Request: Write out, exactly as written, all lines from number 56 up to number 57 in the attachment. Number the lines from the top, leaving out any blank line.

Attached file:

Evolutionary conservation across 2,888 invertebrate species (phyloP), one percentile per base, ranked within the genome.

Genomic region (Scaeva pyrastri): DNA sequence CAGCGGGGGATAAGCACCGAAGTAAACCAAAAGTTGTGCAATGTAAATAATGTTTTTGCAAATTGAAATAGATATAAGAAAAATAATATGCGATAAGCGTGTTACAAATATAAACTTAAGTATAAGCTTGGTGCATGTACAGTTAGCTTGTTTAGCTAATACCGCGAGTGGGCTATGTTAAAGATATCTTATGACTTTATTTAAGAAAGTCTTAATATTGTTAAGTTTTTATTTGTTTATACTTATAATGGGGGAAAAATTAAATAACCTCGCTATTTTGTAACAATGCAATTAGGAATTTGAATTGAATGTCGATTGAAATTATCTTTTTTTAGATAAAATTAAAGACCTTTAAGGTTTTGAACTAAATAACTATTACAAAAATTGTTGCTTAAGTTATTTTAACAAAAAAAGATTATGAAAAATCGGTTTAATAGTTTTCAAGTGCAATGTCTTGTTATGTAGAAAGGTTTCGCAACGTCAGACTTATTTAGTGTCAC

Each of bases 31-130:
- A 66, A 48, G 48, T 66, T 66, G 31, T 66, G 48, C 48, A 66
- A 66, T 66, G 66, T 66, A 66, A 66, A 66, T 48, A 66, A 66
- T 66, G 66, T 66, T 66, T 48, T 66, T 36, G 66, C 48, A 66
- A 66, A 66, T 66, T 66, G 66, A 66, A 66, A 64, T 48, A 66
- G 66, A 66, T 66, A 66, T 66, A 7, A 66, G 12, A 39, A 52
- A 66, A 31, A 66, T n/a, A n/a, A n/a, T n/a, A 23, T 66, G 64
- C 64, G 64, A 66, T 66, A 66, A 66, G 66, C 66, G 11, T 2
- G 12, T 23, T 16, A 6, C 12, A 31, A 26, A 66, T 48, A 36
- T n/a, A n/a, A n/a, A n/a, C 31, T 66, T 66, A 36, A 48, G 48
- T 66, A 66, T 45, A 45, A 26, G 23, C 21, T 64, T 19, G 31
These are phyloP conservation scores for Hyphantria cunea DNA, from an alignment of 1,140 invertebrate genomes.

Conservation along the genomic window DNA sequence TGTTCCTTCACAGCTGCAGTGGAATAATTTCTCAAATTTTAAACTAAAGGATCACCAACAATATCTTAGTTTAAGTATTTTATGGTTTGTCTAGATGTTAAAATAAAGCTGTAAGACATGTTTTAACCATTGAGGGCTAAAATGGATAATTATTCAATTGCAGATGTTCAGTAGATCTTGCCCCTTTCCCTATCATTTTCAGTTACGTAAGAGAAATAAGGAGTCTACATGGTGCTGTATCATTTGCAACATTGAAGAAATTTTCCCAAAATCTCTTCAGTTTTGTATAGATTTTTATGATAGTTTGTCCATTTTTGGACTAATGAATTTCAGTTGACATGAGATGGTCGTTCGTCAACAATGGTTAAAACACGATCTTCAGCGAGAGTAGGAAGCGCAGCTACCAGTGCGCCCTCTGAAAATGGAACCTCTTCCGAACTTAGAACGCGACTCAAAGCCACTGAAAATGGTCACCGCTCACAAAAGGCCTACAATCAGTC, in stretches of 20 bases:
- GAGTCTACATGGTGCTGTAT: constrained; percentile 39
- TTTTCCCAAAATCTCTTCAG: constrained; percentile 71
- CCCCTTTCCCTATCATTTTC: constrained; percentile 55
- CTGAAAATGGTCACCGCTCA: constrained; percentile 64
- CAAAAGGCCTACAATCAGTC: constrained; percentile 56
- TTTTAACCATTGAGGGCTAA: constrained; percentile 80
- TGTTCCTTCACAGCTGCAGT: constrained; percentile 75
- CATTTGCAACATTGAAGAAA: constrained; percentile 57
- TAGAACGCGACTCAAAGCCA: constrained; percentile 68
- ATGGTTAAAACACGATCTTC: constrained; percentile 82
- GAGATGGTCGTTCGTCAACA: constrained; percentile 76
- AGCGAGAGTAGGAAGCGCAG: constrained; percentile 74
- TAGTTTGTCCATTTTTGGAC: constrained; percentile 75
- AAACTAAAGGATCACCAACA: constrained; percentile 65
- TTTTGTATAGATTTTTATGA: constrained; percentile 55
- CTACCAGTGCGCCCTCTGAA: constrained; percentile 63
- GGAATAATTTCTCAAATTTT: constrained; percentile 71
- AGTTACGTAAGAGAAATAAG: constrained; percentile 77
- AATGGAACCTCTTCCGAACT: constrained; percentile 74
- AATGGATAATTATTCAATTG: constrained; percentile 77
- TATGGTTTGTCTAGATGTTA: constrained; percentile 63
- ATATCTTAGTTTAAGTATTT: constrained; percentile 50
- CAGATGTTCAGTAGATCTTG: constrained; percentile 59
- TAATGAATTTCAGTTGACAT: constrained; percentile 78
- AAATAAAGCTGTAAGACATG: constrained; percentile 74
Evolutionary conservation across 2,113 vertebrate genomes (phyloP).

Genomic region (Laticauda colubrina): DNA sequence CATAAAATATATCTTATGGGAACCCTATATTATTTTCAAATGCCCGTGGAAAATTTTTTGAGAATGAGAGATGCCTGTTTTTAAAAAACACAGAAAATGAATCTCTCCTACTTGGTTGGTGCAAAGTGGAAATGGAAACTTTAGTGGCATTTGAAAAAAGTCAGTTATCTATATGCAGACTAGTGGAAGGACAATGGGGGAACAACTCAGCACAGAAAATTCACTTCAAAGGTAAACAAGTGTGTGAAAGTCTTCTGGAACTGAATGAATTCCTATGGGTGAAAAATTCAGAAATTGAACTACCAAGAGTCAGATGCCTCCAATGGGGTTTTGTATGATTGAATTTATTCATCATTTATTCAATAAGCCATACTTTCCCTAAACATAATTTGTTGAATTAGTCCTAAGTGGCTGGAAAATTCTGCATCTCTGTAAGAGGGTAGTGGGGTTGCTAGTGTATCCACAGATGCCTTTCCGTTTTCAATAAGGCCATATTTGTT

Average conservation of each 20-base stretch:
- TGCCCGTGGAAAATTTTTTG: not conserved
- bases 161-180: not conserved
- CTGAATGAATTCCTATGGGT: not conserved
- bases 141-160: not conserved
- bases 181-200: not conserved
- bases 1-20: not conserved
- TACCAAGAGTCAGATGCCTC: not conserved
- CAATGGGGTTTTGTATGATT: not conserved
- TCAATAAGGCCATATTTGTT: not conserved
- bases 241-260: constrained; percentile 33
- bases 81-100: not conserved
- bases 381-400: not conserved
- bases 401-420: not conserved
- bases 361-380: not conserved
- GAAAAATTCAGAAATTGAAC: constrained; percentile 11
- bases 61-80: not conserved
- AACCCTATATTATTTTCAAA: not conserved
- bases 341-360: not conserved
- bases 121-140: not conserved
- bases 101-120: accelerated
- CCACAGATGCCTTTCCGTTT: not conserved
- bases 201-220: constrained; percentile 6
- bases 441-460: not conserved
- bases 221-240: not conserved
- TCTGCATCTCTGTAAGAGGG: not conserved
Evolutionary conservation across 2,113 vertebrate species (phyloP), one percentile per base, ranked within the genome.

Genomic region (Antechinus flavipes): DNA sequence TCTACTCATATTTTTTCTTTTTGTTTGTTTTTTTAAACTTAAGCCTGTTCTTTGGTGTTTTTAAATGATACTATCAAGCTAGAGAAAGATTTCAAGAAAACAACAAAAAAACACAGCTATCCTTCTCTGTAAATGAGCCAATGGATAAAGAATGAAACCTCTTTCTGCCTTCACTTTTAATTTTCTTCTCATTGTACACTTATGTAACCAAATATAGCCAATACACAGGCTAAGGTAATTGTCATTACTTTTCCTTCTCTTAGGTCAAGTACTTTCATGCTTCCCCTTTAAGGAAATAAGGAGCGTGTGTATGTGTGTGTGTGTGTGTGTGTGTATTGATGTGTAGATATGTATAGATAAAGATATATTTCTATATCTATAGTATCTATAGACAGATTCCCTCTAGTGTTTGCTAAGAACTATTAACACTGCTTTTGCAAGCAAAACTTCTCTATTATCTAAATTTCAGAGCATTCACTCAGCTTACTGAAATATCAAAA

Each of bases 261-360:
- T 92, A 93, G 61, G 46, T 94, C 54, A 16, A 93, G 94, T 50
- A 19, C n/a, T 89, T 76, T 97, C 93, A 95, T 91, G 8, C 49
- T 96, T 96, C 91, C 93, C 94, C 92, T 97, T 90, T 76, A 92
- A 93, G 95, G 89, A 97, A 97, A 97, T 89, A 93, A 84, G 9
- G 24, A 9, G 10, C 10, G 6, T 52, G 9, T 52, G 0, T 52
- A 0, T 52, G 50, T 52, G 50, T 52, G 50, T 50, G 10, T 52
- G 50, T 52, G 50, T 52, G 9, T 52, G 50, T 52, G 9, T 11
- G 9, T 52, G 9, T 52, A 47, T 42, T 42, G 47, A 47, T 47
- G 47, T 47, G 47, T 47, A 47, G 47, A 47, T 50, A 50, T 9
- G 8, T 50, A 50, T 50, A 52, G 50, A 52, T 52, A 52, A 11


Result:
- bases 401-420: not conserved
- bases 361-380: not conserved